How Being a Casting Director Helped Me Direct ‘Timmy the Great’

Photo Source: Carol Rosegg

About three years ago, my assistant was away from his desk for some reason, and the phone began to ring. I picked it up and was suddenly knee deep in conversation with an incredibly intelligent woman asking me about American musical theater. She suddenly said, “My goodness, you know an incredible amount about theater. You must be a wonderful assistant. Mr. Binder is lucky to have you.” I said “I am Jay Binder.” That woman on the phone turned out to be playwright, producer, and Pulitzer Prize-nominated poet Sandra Hochman. That conversation marked the beginning of my journey with the musical “Timmy The Great.” I found the subject matter of the show fascinating. The original book, which the musical is based on, was written by Sandra and her partner Tadeusz Danielak, and is one of the best young people’s books I had ever read.

At that time, the show had already been developed at the Tribeca Film Festival. It was the first musical the festival had ever produced, and after that, it was developed at the York Theatre Company. I felt that there was more to bring out in the touching story of a kingdom dedicated to the arts, and its nine-year-old prince who assumes the throne when his father is killed by three dastardly kings from surrounding powerful kingdoms trying to take over his country. King Timmy’s idea of solving the problem by giving children the same rights as adults and adults the same rights as children was a fascinating concept, which needed to be strengthened and developed. I was in luck as both Sandra Hochman, our producer and writer, and her co-author, composer and lyricist Gary Kupper, were in agreement, and we began collaborating along with my brilliant co-director and choreographer Julie Arenal.

In every show I have directed I have chosen not to cast it myself, as I need to maintain objectivity in the casting process. I chose casting directors that I have worked with in the past who share my artistic sensibilities, just as directors who would hire me to cast their shows. In this case I chose to work with Cindi Rush, a former associate at my company. She understands my taste and my needs and I absolutely love being in a room with her.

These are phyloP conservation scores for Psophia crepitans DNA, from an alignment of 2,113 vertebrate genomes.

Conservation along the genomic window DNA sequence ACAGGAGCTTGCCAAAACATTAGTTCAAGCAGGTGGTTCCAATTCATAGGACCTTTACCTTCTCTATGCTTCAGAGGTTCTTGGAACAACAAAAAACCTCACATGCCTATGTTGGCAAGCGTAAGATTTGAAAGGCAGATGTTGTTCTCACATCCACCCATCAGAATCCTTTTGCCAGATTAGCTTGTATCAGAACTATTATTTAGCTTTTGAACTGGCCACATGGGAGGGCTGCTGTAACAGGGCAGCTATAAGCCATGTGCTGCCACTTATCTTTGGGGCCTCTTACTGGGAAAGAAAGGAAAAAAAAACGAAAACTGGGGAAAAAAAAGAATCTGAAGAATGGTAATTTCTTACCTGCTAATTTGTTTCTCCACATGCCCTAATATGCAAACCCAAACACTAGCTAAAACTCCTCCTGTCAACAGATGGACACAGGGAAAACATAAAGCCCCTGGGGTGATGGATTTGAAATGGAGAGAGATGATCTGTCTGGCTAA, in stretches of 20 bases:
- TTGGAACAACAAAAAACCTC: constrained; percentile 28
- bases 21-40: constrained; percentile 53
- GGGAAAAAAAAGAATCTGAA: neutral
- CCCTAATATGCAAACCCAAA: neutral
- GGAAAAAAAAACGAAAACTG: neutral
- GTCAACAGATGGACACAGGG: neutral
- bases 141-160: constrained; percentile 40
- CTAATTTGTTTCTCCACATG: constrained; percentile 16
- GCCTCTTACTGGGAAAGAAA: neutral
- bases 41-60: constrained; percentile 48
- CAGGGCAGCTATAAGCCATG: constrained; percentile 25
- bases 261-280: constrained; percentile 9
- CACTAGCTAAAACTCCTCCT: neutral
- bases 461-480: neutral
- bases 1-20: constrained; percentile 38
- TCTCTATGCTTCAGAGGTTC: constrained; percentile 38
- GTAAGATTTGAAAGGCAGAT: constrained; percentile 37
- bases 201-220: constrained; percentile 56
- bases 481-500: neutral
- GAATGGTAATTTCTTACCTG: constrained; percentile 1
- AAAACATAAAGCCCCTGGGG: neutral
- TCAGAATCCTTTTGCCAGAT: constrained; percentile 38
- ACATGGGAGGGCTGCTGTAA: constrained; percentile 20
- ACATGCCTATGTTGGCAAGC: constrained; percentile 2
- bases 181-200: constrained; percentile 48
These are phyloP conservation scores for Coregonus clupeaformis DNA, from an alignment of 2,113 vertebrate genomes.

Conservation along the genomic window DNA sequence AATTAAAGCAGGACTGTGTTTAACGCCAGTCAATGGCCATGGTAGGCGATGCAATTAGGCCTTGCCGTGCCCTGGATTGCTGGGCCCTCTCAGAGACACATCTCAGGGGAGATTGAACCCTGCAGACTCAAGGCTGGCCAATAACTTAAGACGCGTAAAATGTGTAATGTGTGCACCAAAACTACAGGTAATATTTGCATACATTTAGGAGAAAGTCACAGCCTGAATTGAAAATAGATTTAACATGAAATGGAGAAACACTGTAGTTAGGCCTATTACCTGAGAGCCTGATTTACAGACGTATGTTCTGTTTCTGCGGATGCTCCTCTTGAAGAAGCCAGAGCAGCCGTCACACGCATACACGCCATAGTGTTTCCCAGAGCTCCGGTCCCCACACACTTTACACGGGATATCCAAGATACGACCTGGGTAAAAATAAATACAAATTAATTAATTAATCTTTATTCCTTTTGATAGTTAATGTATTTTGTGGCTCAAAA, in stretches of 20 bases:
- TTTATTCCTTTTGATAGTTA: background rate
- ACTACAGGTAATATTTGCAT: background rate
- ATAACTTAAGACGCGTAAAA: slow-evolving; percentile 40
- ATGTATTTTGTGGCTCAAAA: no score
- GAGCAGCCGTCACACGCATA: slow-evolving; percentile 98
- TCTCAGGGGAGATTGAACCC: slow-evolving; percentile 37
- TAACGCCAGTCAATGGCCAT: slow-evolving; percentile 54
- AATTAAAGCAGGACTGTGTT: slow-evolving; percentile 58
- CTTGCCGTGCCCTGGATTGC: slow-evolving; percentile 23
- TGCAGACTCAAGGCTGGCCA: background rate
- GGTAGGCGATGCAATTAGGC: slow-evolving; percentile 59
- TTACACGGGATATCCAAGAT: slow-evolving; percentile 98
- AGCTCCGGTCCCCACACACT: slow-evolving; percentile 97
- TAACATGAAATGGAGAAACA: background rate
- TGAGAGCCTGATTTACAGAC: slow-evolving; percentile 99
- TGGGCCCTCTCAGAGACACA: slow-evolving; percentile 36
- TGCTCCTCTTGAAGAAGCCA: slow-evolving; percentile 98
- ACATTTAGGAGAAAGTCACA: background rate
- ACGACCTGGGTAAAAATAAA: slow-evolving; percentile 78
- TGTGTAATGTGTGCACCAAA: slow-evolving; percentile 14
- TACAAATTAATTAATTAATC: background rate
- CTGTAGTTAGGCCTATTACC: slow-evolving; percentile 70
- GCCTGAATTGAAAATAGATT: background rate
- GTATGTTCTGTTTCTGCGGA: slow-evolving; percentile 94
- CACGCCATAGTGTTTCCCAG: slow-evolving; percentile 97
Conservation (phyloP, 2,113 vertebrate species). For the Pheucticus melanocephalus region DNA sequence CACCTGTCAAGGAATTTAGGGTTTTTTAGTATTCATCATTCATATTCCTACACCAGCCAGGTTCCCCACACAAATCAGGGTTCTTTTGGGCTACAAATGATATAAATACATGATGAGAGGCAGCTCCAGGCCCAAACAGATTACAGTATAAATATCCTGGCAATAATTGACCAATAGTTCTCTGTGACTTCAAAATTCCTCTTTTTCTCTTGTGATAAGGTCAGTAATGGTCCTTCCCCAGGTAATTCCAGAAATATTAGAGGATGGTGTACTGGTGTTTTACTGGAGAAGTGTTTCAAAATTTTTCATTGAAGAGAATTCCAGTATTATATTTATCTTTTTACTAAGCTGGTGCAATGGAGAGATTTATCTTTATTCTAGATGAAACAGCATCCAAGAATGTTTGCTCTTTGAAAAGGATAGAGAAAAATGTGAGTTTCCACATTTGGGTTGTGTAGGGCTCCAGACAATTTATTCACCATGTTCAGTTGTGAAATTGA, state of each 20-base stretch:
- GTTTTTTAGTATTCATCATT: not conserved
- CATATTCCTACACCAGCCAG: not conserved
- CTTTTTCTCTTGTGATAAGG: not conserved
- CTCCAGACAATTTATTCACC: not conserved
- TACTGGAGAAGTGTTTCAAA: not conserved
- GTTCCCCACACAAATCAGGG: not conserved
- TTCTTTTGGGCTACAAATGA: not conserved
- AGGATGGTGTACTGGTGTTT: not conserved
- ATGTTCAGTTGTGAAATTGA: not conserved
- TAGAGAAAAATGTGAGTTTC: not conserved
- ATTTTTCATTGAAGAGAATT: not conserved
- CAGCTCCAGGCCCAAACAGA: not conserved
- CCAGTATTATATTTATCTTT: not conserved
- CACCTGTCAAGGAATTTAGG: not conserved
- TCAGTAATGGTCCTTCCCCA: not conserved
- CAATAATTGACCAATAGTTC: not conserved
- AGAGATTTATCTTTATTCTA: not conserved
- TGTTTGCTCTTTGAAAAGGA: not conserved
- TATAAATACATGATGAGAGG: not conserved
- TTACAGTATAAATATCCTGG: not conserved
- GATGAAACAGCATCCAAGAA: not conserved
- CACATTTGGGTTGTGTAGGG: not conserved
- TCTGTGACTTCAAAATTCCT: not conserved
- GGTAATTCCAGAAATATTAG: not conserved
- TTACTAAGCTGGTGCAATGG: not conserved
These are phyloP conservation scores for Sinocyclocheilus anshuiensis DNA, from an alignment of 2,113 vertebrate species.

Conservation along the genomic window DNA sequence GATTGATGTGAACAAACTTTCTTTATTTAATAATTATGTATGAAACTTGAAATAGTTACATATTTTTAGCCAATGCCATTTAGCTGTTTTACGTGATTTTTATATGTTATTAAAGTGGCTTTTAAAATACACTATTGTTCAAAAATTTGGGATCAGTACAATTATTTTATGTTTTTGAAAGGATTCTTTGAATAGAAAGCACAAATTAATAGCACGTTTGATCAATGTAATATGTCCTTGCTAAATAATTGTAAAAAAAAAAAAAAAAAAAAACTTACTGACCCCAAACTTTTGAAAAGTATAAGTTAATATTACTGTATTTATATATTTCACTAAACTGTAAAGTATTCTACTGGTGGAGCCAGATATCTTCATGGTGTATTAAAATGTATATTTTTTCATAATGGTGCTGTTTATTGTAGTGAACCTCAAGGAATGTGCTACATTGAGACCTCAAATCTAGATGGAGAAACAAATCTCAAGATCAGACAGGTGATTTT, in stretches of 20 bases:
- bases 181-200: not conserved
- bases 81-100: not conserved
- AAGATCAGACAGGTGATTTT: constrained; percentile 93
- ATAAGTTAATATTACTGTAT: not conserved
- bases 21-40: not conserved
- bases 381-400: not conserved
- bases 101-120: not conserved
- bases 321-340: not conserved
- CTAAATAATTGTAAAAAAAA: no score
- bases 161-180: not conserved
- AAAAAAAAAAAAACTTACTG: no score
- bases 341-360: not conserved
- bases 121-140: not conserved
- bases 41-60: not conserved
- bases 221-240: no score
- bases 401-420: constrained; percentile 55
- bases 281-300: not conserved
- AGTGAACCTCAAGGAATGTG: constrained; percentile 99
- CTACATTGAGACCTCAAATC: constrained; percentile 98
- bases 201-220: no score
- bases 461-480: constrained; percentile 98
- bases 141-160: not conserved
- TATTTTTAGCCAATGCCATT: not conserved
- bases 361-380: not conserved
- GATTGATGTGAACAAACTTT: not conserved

Working with child actors is always a challenge but wonderful. They are intelligent and instinctive. I treat them as if they are adults and find that is the best way to direct children. As they say “out of the mouths of babes,” you never know what wonderful natural things they will bring to their roles. As a casting director I look for actors who have an innate understanding of the roles they are going to play. I believe in an open collaborative environment as long as we all share the same vision. I love actors and what they bring to the table. I believe in creating a happy loving company, which this company is to the fullest. It is wonderful to see the children and adults interact and respect each other, both as actors and as people.

Of course, all shows have their bumps along the way to production. We had and then didn’t have several major investors who were interested in the show. As it happens, so many times these investors turned out to be cousins of Bialystock and Bloom. Sandra bravely moved forward as she is not one to take “No” for an answer when she believes in something deeply. She then proceeded to raise the money for our upcoming production at Theatre for the New City, which opens Aug. 15. “Timmy the Grea”t will run until September 1st Thursdays through Saturdays at 7:30pm and Sundays at 2:00pm.

This has been a remarkable journey, which I hope is only the beginning as “Timmy The Great” has a wonderfully universal story. I am blessed with a wonderful cast, a wonderful show, and having a wonderful time.

Jay Binder has cast over 70 Broadway shows including "A Gentleman’s Guide to Love & Murder" (upcoming), "Nice Work If You Can Get It," "Born Yesterday," "The Miracle Worker," "Finian’s Rainbow," "Brighton Beach Memoirs," "A Chorus Line," "Gypsy," "The Thirty Nine Steps," "Inherit The Wind," "Journey’s End, Butley," "The Times They Are A Changin’," "Virginia Woolf," "The Miracle Worker," "Lestat," "Sweet Charity, Wonderful Town," "Movin’ Out," "Urinetown," "42nd Street," "Music Man," "Charlie Brown," "Sound of Music," "Lion King," "Beauty & the Beast," "The Last Night of Ballyhoo," "Chicago," "King and I," "Damn Yankees," "Lost in Yonkers," "Jerome Robbins’ Broadway," "Irving Berlins’ White Christmas," "Once Upon a Mattress" and every City Center Encores! production since its inception in 1994. He's also cast the films "Hairspray," "Dreamgirls," "Chicago," and "Nine." For television, he's cast "Live from Lincoln Center’s 'Carousel,' " "Great Performances: 'Passing Strange,' " "‘South Pacific’ in Concert from Carnegie Hall," He is a nine–time Artios Award winner.